The lawsuits describe Foley as fostering a depraved travel squad of snowboarders, in which male coaches shared beds with female athletes, crude jokes about sexual conquests were frequently shared and coaches frequently commented to the female athletes about their weight and body types.

“Male coaches, including Foley, would slap female athletes’ butts when they finished their races, even though the coaches would not similarly slap the butts of male athletes,” the lawsuit said. “Physical assault did not stop with slapping butts. Notably, a female athlete once spilled barbeque sauce on her chest while eating and a male coach approached her and licked it off her chest without warning or her consent.”

The USOPC and USSS knew of Foley’s behavior but did nothing to stop it, the lawsuit said. It depicted Foley as an all-powerful coach who could make and break athletes’ careers on the basis of how they got along off the mountain.

Foley’s attorney, Howard Jacobs, did not immediately return requests for comment from The Associated Press. Jacobs has previously said allegations of sexual misconduct against Foley are false.

In a statement, the USOPC said it had not seen the complaint and couldn’t comment on specific details but that “we take every allegation of abuse very seriously.”

“The USOPC is committed to ensuring the safety and wellbeing of Team USA athletes, and we are taking every step to identify, report, and eliminate abuse in our community,” the statement said.

It wasn’t until the Olympics in Beijing last year that allegations about Foley’s behavior and the culture on the snowboarding team started to emerge.

Allegations posted on Instagram by former team member Callan Chythlook-Sifsof — who, along with former team member Erin O’Malley, is a plaintiff along with Fletcher — led to Foley’s removal from the team, which he was still coaching when the games began.

That posting triggered more allegations in reporting by ESPN and spawned an AP report about how the case was handled between USSS and the U.S. Center for SafeSport, which is ultimately responsible for investigating cases involving sex abuse in Olympic sports. The center has had Foley on temporary suspension since March 18, 2022.

The AP typically does not identify alleged victims of sexual assault unless they have granted permission or spoken publicly, as Fletcher, Chythlook-Sifsof and O’Malley have done through a lawyer.

USSS said it was made aware of the allegations against Foley on Feb 6, 2022, and reported them to the SafeSport center.

“We are aware of the lawsuits that were filed,” USSS said in a statement. “U.S. Ski & Snowboard has not yet been served with the complaint nor has had an opportunity to fully review it. U.S. Ski & Snowboard is and will remain an organization that prioritizes the safety, health and well-being of its athletes and staff.”

The lawsuits seek unspecified damages to be determined in a jury trial.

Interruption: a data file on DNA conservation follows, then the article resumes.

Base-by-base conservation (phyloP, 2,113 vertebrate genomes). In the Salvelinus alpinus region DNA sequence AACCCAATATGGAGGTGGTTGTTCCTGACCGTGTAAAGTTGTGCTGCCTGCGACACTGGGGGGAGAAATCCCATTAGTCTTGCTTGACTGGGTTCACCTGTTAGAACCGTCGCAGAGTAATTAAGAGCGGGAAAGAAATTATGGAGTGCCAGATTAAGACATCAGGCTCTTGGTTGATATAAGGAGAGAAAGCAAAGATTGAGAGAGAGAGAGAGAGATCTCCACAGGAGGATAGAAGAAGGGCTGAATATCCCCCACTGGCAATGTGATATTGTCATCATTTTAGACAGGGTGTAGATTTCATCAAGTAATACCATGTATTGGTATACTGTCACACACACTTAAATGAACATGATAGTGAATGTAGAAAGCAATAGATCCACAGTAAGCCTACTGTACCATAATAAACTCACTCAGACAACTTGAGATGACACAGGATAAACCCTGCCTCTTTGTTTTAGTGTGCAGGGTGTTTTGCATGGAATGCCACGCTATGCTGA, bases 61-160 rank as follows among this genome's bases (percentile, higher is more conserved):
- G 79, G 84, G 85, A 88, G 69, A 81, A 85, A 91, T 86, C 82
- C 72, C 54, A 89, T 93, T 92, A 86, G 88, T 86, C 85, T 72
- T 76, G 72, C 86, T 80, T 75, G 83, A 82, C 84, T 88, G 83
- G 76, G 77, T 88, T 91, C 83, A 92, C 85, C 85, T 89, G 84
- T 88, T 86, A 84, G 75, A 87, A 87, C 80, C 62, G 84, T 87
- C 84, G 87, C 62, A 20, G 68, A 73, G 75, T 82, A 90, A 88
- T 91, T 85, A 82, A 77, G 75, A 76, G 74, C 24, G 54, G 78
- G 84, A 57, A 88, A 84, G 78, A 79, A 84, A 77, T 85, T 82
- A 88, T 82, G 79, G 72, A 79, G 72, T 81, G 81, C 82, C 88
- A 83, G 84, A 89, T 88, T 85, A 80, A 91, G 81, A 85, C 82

Oleksandr Abramenko, Ukraine’s top Winter Olympian, tears knee, career in question

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Aerials skier Oleksandr Abramenko, who won both of Ukraine’s medals over the last two Winter Olympics, is out for the season after a knee ligament tear and said he might not return to competition at all, according to Ukrainian media.

Abramenko, 34, won gold at the 2018 Olympics — Ukraine’s second-ever individual Winter Olympic title after figure skater Oksana Baiul in 1994 — and silver last year.

He competed once this season, placing 10th at a World Cup in Finland on Dec. 4, and then flew with the Ukrainian national team to stay in Utah ahead of World Cups in Canada in January and at the 2002 Olympic venue in Park City this weekend. The area also hosted many Ukraine winter sports athletes this past summer.

Abramenko missed the competition in Canada two weeks ago due to injury and then wasn’t on the start list for today’s aerials event in Park City. He is set to miss the world championships later this month in Georgia (the country, not the state).

Abramenko said he needs surgery, followed by a nine-month rehabilitation process, similar to an operation on his other knee six years ago, according to Ukraine’s public broadcaster. He said he will see how the recovery goes and determine whether to return to the sport at age 35, according to the report.

Abramenko is already the oldest Olympic men’s aerials medalist and come the 2026 Milan-Cortina Winter Games will be older than all but one male aerialist in Olympic history, according to Olympedia.org.

At last year’s Olympics, Abramenko, Ukraine’s flag bearer at the Opening Ceremony, was hugged after the aerials final by Russian Ilya Burov, who finished one spot behind Abramenko for a bronze medal. A week later, Russia invaded Ukraine.

A week after that, Abramenko posed for a photo sitting on a mattress in a Kyiv parking garage with his wife and 2-year-old son published by The New York Times.

“We spend the night in the underground parking in the car, because the air attack siren is constantly on,” Abramenko texted, according to the newspaper. “It’s scary to sleep in the apartment, I myself saw from the window how the air defense systems worked on enemy missiles, and strong explosions were heard.”